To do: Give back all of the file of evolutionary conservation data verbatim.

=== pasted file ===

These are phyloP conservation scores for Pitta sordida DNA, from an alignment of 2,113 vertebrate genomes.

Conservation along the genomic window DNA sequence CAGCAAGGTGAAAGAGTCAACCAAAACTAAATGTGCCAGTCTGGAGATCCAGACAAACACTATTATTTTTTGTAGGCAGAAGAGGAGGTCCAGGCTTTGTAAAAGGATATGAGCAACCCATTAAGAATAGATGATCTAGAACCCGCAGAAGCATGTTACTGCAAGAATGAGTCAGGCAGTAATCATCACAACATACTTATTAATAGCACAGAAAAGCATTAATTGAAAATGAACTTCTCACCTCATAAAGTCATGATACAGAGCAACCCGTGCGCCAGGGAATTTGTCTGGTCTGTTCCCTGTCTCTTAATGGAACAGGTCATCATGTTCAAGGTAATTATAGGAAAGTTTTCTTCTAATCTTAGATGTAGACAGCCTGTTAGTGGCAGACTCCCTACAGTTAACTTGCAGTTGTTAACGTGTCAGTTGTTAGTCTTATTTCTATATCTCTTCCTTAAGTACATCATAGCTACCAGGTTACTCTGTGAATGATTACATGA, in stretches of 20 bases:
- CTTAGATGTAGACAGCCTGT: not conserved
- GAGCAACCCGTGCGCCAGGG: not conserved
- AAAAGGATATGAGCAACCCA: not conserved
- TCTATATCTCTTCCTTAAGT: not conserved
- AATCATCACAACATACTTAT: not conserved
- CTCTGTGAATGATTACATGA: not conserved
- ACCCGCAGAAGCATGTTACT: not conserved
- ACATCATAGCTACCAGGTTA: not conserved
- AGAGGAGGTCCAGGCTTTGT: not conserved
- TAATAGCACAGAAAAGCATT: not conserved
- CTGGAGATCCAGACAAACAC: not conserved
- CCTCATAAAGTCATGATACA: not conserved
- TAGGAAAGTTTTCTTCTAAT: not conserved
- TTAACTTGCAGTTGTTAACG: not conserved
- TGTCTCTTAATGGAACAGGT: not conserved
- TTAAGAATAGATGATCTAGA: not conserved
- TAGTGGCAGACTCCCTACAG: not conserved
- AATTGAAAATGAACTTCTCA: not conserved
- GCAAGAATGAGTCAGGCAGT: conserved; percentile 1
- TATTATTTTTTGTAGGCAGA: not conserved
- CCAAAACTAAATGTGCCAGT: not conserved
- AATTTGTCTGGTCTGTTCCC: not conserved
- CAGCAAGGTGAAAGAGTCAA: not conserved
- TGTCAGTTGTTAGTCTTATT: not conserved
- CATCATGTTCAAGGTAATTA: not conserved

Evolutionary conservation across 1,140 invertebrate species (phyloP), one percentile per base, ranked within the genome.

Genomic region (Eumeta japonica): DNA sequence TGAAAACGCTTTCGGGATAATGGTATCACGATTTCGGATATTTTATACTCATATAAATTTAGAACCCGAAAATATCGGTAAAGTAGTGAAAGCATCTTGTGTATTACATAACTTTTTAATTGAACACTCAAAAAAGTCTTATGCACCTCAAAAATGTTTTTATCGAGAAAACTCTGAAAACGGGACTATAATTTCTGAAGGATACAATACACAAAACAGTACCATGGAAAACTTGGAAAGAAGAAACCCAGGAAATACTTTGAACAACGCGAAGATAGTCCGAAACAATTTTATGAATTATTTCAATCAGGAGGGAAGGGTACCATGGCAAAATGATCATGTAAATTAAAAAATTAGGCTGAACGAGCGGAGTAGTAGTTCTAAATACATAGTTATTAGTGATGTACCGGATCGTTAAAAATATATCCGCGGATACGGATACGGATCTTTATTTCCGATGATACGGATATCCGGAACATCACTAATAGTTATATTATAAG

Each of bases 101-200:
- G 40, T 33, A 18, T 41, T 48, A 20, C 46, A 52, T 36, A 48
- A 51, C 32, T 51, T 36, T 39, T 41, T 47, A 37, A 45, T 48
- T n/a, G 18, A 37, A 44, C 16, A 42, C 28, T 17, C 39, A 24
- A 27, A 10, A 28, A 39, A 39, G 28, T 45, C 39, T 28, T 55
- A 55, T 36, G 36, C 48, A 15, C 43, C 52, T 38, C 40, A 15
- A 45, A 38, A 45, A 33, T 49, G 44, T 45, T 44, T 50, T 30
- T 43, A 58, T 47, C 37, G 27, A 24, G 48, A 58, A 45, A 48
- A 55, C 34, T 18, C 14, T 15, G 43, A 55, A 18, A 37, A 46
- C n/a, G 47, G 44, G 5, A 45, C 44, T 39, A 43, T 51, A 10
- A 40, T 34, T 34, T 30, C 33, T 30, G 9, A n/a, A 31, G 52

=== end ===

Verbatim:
These are phyloP conservation scores for Pitta sordida DNA, from an alignment of 2,113 vertebrate genomes.

Conservation along the genomic window DNA sequence CAGCAAGGTGAAAGAGTCAACCAAAACTAAATGTGCCAGTCTGGAGATCCAGACAAACACTATTATTTTTTGTAGGCAGAAGAGGAGGTCCAGGCTTTGTAAAAGGATATGAGCAACCCATTAAGAATAGATGATCTAGAACCCGCAGAAGCATGTTACTGCAAGAATGAGTCAGGCAGTAATCATCACAACATACTTATTAATAGCACAGAAAAGCATTAATTGAAAATGAACTTCTCACCTCATAAAGTCATGATACAGAGCAACCCGTGCGCCAGGGAATTTGTCTGGTCTGTTCCCTGTCTCTTAATGGAACAGGTCATCATGTTCAAGGTAATTATAGGAAAGTTTTCTTCTAATCTTAGATGTAGACAGCCTGTTAGTGGCAGACTCCCTACAGTTAACTTGCAGTTGTTAACGTGTCAGTTGTTAGTCTTATTTCTATATCTCTTCCTTAAGTACATCATAGCTACCAGGTTACTCTGTGAATGATTACATGA, in stretches of 20 bases:
- CTTAGATGTAGACAGCCTGT: not conserved
- GAGCAACCCGTGCGCCAGGG: not conserved
- AAAAGGATATGAGCAACCCA: not conserved
- TCTATATCTCTTCCTTAAGT: not conserved
- AATCATCACAACATACTTAT: not conserved
- CTCTGTGAATGATTACATGA: not conserved
- ACCCGCAGAAGCATGTTACT: not conserved
- ACATCATAGCTACCAGGTTA: not conserved
- AGAGGAGGTCCAGGCTTTGT: not conserved
- TAATAGCACAGAAAAGCATT: not conserved
- CTGGAGATCCAGACAAACAC: not conserved
- CCTCATAAAGTCATGATACA: not conserved
- TAGGAAAGTTTTCTTCTAAT: not conserved
- TTAACTTGCAGTTGTTAACG: not conserved
- TGTCTCTTAATGGAACAGGT: not conserved
- TTAAGAATAGATGATCTAGA: not conserved
- TAGTGGCAGACTCCCTACAG: not conserved
- AATTGAAAATGAACTTCTCA: not conserved
- GCAAGAATGAGTCAGGCAGT: conserved; percentile 1
- TATTATTTTTTGTAGGCAGA: not conserved
- CCAAAACTAAATGTGCCAGT: not conserved
- AATTTGTCTGGTCTGTTCCC: not conserved
- CAGCAAGGTGAAAGAGTCAA: not conserved
- TGTCAGTTGTTAGTCTTATT: not conserved
- CATCATGTTCAAGGTAATTA: not conserved

Evolutionary conservation across 1,140 invertebrate species (phyloP), one percentile per base, ranked within the genome.

Genomic region (Eumeta japonica): DNA sequence TGAAAACGCTTTCGGGATAATGGTATCACGATTTCGGATATTTTATACTCATATAAATTTAGAACCCGAAAATATCGGTAAAGTAGTGAAAGCATCTTGTGTATTACATAACTTTTTAATTGAACACTCAAAAAAGTCTTATGCACCTCAAAAATGTTTTTATCGAGAAAACTCTGAAAACGGGACTATAATTTCTGAAGGATACAATACACAAAACAGTACCATGGAAAACTTGGAAAGAAGAAACCCAGGAAATACTTTGAACAACGCGAAGATAGTCCGAAACAATTTTATGAATTATTTCAATCAGGAGGGAAGGGTACCATGGCAAAATGATCATGTAAATTAAAAAATTAGGCTGAACGAGCGGAGTAGTAGTTCTAAATACATAGTTATTAGTGATGTACCGGATCGTTAAAAATATATCCGCGGATACGGATACGGATCTTTATTTCCGATGATACGGATATCCGGAACATCACTAATAGTTATATTATAAG

Each of bases 101-200:
- G 40, T 33, A 18, T 41, T 48, A 20, C 46, A 52, T 36, A 48
- A 51, C 32, T 51, T 36, T 39, T 41, T 47, A 37, A 45, T 48
- T n/a, G 18, A 37, A 44, C 16, A 42, C 28, T 17, C 39, A 24
- A 27, A 10, A 28, A 39, A 39, G 28, T 45, C 39, T 28, T 55
- A 55, T 36, G 36, C 48, A 15, C 43, C 52, T 38, C 40, A 15
- A 45, A 38, A 45, A 33, T 49, G 44, T 45, T 44, T 50, T 30
- T 43, A 58, T 47, C 37, G 27, A 24, G 48, A 58, A 45, A 48
- A 55, C 34, T 18, C 14, T 15, G 43, A 55, A 18, A 37, A 46
- C n/a, G 47, G 44, G 5, A 45, C 44, T 39, A 43, T 51, A 10
- A 40, T 34, T 34, T 30, C 33, T 30, G 9, A n/a, A 31, G 52